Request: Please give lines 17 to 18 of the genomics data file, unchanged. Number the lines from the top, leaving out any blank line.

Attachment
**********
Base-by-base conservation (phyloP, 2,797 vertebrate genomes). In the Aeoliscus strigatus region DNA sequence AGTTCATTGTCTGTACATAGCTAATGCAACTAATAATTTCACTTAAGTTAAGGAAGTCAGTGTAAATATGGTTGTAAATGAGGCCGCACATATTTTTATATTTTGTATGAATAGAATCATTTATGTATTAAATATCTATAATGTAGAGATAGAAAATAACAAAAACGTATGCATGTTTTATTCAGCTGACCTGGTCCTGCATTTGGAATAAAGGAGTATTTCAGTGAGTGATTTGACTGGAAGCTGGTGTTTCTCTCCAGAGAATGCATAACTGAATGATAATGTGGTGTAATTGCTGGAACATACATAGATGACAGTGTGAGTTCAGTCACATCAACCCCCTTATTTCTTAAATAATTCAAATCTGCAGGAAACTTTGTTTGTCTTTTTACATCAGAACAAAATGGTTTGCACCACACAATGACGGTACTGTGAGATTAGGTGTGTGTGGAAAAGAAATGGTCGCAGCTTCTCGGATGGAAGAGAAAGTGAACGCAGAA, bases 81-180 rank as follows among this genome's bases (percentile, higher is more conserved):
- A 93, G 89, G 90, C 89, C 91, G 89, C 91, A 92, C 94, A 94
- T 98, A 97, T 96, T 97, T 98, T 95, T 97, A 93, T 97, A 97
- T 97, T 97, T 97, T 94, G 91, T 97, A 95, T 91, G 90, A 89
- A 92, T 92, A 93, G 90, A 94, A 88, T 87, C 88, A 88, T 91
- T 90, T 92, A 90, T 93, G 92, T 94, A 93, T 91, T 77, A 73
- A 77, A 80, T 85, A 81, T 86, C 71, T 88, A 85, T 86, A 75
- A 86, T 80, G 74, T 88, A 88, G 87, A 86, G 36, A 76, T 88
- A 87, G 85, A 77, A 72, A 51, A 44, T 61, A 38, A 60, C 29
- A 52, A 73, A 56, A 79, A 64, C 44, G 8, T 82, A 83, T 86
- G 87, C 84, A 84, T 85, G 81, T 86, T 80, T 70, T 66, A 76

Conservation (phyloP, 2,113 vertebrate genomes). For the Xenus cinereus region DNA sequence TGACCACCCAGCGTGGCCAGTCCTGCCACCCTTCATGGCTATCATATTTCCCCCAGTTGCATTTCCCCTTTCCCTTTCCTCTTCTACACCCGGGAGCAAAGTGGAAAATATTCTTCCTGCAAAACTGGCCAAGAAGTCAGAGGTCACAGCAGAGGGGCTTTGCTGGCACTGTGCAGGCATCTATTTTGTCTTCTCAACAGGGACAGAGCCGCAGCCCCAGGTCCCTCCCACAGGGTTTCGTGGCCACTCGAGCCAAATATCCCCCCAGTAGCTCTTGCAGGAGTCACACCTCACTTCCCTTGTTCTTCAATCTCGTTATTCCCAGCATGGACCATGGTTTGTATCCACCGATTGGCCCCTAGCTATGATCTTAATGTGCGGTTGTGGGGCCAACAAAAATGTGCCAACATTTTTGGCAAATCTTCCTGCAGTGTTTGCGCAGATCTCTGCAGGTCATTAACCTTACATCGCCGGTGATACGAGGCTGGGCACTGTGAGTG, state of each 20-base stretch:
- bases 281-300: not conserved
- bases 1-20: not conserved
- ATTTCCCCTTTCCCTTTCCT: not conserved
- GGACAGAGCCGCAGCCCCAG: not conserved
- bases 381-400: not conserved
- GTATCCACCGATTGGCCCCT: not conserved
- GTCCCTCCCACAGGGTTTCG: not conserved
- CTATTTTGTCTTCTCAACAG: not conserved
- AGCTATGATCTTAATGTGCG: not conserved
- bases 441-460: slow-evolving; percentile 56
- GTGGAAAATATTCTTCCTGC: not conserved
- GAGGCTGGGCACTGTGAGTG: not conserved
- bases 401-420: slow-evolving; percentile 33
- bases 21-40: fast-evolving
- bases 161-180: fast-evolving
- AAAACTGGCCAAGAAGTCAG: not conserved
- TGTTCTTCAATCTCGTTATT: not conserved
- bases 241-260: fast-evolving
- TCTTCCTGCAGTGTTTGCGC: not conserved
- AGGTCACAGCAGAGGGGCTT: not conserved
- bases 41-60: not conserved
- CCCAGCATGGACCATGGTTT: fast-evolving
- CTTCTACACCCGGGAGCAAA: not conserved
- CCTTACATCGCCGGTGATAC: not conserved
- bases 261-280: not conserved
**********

- bases 381-400: not conserved
- GTATCCACCGATTGGCCCCT: not conserved